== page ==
DAX Request for extension of the european patent (deleted)
RIC1 Information provided on ipc code assigned before grant

Ipc: H04W 84/12 20090101ALI20170512BHEP

Ipc: H04W 52/00 20090101ALI20170512BHEP

Ipc: H04W 8/00 20090101AFI20170512BHEP

Ipc: H04W 4/00 20090101ALN20170512BHEP

Ipc: H04W 88/06 20090101ALI20170512BHEP

RIC1 Information provided on ipc code assigned before grant

Ipc: H04W 4/00 20090101ALN20170815BHEP

Ipc: H04W 84/12 20090101ALI20170815BHEP

Ipc: H04W 52/00 20090101ALI20170815BHEP

Ipc: H04W 88/06 20090101ALI20170815BHEP

Ipc: H04W 8/00 20090101AFI20170815BHEP

A4 Supplementary search report drawn up and despatched

Effective date: 20170821

17Q First examination report despatched

Effective date: 20180406

RIC1 Information provided on ipc code assigned before grant

Ipc: H04W 8/00 20090101AFI20191003BHEP

Ipc: H04W 84/12 20090101ALI20191003BHEP

Ipc: H04W 52/00 20090101ALI20191003BHEP

Ipc: H04W 88/06 20090101ALI20191003BHEP

Ipc: H04W 4/00 20180101ALN20191003BHEP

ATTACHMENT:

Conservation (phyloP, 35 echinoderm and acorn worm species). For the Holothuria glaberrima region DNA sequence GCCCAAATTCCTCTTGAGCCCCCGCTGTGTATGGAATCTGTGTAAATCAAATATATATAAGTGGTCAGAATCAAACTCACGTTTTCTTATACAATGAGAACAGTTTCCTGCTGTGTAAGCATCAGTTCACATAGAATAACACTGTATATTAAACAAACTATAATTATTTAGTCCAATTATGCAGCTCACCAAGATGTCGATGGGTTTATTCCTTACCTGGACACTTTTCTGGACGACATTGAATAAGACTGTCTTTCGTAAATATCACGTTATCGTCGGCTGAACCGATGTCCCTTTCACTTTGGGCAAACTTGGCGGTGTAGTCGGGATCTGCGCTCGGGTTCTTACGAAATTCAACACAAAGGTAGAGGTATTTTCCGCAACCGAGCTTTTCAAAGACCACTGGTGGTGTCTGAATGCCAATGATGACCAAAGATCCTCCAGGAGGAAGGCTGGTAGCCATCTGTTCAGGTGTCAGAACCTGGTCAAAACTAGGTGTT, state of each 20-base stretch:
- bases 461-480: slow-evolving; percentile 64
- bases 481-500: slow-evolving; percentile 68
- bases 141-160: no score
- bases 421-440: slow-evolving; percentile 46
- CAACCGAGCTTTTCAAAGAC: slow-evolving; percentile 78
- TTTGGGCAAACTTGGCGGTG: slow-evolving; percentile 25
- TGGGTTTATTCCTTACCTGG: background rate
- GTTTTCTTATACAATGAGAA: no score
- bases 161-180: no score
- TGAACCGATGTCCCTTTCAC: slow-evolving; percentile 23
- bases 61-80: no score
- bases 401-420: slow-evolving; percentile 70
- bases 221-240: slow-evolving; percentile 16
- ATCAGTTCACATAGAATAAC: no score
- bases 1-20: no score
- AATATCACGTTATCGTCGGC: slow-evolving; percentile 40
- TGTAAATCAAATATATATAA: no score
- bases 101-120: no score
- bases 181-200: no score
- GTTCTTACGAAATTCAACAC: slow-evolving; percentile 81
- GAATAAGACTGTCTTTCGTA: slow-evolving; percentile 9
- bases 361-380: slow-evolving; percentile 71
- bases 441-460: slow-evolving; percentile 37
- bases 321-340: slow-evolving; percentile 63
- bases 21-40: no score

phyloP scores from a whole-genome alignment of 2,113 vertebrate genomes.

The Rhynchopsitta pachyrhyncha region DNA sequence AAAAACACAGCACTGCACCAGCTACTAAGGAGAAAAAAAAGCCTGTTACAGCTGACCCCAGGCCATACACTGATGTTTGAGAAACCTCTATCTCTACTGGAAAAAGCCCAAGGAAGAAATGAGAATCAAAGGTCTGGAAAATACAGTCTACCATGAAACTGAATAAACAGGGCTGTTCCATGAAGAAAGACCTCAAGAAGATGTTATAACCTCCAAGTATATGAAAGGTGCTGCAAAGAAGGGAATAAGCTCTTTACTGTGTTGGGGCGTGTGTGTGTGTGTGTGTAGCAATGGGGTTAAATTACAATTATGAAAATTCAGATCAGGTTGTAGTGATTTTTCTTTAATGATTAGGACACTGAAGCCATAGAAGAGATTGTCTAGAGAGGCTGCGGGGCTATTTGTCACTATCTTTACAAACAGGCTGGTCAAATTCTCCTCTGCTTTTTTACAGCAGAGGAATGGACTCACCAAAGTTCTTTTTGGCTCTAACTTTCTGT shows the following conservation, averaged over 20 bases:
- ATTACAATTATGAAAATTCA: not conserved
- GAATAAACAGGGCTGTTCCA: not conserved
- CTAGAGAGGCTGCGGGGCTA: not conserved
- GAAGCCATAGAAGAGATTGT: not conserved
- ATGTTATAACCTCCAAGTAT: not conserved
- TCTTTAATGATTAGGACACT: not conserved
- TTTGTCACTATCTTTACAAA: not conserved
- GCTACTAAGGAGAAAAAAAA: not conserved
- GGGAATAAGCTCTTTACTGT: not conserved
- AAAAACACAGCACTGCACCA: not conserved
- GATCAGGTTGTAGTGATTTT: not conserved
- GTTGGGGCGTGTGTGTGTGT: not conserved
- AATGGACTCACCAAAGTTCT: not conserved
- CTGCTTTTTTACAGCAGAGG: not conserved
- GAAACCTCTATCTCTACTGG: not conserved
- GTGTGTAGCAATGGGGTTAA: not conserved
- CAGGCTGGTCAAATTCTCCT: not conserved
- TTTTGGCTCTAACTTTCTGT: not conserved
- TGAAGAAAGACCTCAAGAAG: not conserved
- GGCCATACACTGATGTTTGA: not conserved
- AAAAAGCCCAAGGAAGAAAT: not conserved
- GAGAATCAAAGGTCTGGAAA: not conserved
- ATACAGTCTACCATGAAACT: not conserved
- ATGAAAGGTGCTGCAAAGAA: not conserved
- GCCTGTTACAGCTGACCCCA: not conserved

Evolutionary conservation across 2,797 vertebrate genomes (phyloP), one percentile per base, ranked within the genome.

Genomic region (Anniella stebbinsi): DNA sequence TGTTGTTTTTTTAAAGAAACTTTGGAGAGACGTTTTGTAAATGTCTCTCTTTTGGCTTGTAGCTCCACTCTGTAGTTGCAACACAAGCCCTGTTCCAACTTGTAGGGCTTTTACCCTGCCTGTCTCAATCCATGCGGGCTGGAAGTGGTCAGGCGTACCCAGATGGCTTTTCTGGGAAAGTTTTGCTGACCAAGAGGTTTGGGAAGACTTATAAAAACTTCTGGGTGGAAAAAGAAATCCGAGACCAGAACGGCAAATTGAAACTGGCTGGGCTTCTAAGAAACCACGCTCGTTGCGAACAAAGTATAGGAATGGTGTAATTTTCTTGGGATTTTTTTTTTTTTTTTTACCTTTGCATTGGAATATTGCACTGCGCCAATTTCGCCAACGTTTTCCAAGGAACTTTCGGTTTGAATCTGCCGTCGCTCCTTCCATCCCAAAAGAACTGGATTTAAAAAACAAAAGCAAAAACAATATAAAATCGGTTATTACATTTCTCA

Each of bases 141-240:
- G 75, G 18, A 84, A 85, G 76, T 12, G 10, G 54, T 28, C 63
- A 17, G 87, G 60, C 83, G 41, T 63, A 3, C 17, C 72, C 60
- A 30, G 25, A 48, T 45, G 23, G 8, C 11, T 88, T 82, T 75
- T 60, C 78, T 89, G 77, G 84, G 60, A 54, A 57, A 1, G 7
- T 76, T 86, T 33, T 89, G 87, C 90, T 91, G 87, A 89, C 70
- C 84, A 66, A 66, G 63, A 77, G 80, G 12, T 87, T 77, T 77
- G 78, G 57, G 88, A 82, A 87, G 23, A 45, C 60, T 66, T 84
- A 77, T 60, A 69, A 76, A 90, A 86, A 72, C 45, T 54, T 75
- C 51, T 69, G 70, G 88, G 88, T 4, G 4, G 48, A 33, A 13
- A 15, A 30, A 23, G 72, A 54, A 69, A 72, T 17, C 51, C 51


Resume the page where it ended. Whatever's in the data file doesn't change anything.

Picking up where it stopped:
RIC1 Information provided on ipc code assigned before grant

Ipc: H04W 4/00 20180101ALN20191008BHEP

Ipc: H04W 8/00 20090101AFI20191008BHEP

Ipc: H04W 52/00 20090101ALI20191008BHEP

Ipc: H04W 88/06 20090101ALI20191008BHEP

Ipc: H04W 84/12 20090101ALI20191008BHEP

INTG Intention to grant announced

Effective date: 20191029

REG Reference to a national code

Ref country code: DE

Ref legal event code: R079

Ref document number: 602015057681

Country of ref document: DE

Free format text: PREVIOUS MAIN CLASS: H04W0028160000

Ipc: H04W0008000000

RIC1 Information provided on ipc code assigned before grant

Ipc: H04W 84/12 20090101ALI20200311BHEP

Ipc: H04W 52/00 20090101ALI20200311BHEP

Ipc: H04W 4/00 20180101ALN20200311BHEP